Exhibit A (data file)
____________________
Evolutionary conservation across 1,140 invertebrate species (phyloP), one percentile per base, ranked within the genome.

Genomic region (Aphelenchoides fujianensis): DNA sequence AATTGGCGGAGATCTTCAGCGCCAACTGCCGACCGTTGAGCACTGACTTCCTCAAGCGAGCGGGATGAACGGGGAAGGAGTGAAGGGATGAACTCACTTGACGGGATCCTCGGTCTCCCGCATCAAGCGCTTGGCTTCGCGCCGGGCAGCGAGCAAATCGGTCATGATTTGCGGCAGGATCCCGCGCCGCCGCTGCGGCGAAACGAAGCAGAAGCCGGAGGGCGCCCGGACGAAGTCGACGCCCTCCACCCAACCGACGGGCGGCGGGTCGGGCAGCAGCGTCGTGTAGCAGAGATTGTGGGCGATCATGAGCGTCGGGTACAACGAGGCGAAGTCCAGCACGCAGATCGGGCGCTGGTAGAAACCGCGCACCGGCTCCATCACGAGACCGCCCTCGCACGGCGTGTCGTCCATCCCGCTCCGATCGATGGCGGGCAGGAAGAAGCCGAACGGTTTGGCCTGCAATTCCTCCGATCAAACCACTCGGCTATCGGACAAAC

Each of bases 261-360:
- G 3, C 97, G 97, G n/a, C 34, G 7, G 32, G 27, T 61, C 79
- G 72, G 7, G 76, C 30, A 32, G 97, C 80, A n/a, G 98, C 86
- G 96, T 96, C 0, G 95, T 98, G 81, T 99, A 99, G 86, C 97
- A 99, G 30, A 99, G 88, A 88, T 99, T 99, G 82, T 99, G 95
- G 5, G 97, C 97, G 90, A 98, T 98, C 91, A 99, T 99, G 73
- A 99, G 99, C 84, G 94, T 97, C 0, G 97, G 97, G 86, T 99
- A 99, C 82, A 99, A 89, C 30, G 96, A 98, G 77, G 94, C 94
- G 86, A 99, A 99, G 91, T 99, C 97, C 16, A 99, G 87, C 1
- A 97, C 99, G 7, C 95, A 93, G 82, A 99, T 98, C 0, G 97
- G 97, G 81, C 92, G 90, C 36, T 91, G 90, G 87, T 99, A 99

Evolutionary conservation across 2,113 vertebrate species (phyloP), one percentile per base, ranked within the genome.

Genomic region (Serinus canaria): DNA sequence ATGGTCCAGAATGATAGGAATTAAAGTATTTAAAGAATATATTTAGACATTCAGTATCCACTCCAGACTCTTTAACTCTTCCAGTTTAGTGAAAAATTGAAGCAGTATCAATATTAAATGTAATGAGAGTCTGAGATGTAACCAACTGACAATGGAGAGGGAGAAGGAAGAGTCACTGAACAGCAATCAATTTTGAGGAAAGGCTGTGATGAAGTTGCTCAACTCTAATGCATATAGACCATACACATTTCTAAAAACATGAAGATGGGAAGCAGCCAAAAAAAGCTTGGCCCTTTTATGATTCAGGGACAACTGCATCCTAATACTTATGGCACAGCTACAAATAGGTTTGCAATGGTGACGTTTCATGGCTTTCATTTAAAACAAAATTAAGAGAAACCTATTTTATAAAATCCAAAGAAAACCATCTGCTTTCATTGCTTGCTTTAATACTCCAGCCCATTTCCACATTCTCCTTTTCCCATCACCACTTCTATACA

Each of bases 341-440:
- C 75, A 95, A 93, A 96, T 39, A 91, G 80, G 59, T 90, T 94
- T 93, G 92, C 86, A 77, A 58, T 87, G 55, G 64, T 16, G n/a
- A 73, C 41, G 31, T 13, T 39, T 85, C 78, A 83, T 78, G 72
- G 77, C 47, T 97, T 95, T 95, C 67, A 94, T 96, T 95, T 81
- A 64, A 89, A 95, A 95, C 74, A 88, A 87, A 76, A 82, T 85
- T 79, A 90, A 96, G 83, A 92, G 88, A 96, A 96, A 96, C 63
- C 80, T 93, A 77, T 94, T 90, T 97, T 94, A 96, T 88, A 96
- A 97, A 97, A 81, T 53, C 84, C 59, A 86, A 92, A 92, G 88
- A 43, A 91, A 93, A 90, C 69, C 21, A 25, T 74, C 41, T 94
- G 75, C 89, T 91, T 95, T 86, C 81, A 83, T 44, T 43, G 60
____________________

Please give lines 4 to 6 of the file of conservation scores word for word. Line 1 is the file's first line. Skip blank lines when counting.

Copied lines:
- G 3, C 97, G 97, G n/a, C 34, G 7, G 32, G 27, T 61, C 79
- G 72, G 7, G 76, C 30, A 32, G 97, C 80, A n/a, G 98, C 86
- G 96, T 96, C 0, G 95, T 98, G 81, T 99, A 99, G 86, C 97